because that's a logical inference.
THE COURT: All right. I hear what you're saying. Anything
else from the state on that?
[PROSECUTOR 2]: Your Honor, I did speak with [the] deputy and
go over to them and that was before - - like that was the
juror came to us before the deputy walked over and talked to
them that information. I mean, without knowing
exactly what was said or why that juror said that, the juror
came over to us. We didn't have any indication
that anybody said we can't talk to you, but
that's all she said to us.
[PROSECUTOR 1]: We actually in response to her
statement said please tell the judge's clerk, but she
didn't. She exited the courtroom.
THE COURT: I'm going to grant - - I'm going to grant
the state's request that they in this part of the case
which is going through continuing the [voir dire]
process, I want to make sure that there is absolutely nothing
that can be considered by the people who are here and the
people who are coming back at 1:00 that there are any, any
possible issue that can be raised with that.
I also take into account that for whatever reason, one of the
prospective jurors yesterday thought, brought to my attention
that the process was intimidating. I don't know
if it was intimidating for - - again I don't want to
speculate, but perhaps it could even be because individuals
in the courtroom - - I'll just put it that way and
whatever - - it's amazing what people observe
that we don't necessarily know. During this part, I'm
making sure that we do everything right, and I think
it's not going to be taking anything away from
[appellant's] defense that his family members not take
part in this phase of the trial.
[DEFENSE COUNSEL 1]: [Appellant] notes an objection.
THE COURT: It's noted and your record is made.
circuit court continued the voir dire until breaking
for lunch at 11:48 a.m. At 1:27 p.m., the court reconvened,
and the clerk conducted a roll call of all the jurors. At the
conclusion of the voir dire but before beginning the
process of selecting the jury, the court allowed both parties
to make any objections for the record. Defense counsel
objected to the court's ruling that excluded
appellant's family members from the courtroom:
[DEFENSE COUNSEL 1]: So and then [appellant] would also just
readopt his argument about the exclusion of his family during
the jury selection process arguing that there's not a
substantial basis for the [c]ourt to make a finding that they
should be excluded and that [appellant] had an objection
based upon that just adopting what we had previously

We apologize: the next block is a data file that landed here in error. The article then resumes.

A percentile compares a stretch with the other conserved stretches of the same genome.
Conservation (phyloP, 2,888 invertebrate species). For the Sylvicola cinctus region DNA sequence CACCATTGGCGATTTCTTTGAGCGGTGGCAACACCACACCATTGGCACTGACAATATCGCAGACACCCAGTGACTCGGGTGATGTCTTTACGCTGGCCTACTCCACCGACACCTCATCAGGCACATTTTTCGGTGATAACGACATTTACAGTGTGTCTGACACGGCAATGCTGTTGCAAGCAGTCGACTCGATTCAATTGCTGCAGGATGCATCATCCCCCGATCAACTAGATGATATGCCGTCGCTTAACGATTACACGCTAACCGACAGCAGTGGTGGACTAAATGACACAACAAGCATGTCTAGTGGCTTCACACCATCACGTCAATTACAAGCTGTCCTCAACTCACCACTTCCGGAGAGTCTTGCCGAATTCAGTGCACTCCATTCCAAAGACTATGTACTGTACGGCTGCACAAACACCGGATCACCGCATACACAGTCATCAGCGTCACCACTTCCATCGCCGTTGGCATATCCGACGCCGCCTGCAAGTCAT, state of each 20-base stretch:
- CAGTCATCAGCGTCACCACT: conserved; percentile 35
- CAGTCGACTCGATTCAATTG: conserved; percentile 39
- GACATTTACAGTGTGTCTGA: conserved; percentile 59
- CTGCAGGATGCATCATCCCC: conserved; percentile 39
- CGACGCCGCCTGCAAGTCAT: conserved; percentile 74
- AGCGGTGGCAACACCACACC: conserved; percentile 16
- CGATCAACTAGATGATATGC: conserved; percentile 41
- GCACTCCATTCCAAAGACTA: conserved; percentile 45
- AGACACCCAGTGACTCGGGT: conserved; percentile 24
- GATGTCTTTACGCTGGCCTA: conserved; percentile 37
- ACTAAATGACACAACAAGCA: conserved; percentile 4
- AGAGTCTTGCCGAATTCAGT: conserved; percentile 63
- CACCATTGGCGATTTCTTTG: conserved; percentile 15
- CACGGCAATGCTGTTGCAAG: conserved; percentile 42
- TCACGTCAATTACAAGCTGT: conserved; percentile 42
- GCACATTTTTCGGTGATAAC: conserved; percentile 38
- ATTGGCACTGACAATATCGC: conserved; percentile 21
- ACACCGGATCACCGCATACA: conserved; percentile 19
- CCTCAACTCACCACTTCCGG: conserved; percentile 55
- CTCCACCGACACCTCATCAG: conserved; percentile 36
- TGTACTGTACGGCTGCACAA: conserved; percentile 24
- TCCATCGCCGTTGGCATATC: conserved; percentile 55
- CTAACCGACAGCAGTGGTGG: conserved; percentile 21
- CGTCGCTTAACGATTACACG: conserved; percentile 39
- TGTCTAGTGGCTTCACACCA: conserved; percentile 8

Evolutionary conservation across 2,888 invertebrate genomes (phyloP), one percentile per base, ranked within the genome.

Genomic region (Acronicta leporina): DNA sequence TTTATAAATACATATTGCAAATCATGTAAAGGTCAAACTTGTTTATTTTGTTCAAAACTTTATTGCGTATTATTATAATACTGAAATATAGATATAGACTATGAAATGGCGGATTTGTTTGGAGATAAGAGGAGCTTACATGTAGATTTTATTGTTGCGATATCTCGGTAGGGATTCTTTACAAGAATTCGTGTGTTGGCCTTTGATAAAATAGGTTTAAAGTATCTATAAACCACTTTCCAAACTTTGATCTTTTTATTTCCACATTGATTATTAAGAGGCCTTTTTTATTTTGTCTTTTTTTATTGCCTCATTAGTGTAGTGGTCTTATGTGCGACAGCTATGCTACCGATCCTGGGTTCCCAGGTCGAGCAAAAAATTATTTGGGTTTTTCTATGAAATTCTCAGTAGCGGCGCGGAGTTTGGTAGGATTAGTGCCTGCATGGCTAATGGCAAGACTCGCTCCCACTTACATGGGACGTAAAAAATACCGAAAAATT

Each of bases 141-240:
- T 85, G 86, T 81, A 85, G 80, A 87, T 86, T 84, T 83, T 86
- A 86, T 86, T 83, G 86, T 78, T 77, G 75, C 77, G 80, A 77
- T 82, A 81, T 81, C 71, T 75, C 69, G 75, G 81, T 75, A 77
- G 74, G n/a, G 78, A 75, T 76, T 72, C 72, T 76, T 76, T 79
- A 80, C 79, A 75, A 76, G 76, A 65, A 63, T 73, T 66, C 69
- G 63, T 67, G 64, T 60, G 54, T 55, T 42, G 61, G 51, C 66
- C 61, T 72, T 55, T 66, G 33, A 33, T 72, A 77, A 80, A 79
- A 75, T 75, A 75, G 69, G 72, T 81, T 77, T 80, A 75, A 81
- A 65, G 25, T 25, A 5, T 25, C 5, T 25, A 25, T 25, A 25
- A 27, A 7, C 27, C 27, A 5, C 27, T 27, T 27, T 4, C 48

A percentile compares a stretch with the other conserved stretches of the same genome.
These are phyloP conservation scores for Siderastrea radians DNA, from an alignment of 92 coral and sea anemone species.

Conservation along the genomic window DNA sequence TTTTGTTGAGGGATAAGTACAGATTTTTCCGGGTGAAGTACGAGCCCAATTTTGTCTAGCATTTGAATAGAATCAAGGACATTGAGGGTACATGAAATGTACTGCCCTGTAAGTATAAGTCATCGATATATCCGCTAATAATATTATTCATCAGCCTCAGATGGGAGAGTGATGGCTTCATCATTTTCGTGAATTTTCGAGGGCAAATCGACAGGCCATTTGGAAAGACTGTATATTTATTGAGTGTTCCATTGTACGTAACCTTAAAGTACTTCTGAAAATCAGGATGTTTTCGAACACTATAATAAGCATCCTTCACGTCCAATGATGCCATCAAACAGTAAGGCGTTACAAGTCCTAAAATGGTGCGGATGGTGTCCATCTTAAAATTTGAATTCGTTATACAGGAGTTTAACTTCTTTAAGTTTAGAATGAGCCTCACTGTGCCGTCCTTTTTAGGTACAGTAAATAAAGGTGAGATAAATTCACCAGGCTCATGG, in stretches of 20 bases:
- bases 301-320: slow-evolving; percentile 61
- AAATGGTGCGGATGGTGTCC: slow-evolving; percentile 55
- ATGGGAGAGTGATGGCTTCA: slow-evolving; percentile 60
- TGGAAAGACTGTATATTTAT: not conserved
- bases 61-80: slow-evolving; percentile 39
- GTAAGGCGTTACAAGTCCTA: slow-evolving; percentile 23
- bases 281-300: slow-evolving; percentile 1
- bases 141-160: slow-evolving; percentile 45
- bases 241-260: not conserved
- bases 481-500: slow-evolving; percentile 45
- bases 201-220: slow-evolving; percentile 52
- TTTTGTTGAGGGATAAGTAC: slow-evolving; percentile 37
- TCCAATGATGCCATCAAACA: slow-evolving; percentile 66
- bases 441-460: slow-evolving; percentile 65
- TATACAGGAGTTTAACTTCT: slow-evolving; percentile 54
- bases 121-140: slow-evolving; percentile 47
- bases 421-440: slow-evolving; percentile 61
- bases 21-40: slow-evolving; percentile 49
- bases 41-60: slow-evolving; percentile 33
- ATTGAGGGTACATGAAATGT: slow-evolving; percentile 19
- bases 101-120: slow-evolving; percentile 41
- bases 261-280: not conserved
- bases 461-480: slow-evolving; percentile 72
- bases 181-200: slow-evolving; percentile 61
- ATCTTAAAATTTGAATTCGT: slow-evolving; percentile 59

discussed. Court's indulgence. That's all, Judge.
THE COURT: Anything from the state?
[PROSECUTOR 2]: No, Your Honor.
[PROSECUTOR 1]: No, Your Honor.
Now, counsel, I'm looking at defense - -
excuse me - - state's attorneys at this point. Is
your position the same with respect to [appellant's]
family members during the striking process?
[PROSECUTOR 1]: Yes, Your Honor.
[DEFENSE COUNSEL 1]: Same objection, Judge.
THE COURT: And your objection. All right. Then my ruling will
be consistent with respect to the striking of the jury. The
family will be permitted - - first of all, we have a
packed courtroom here. Since we don't have anybody
sitting in the jury box or in the row, front row folding
chairs in front of the jury box, I think that's a factor
that needs to be considered by the [c]ourt, and
I'm going to be consistent and not have them in the
courtroom for the striking of the jury. They will be
permitted to be part of any and all other proceedings that
follow from this which would essentially be opening statement
parties then proceeded to select the jury by using their
respective peremptory challenges. This process concluded at
2:48 p.m., and defense counsel objected to the jury panel so
selected on the grounds that, inter alia, the
circuit court forbade appellant's family from being
present during the voir dire and jury selection
process. The jury was duly sworn, and the court took a short
returning from the recess at 3:03 p.m., the circuit court
heard other preliminary motions, and opening statements were
made by the parties. Although it is not clear from the
record, members of appellant's family were apparently
permitted in the courtroom at this time. At 5:09 p.m., the
court recessed for the day.
trial continued until April 19, 2016, when the jury convicted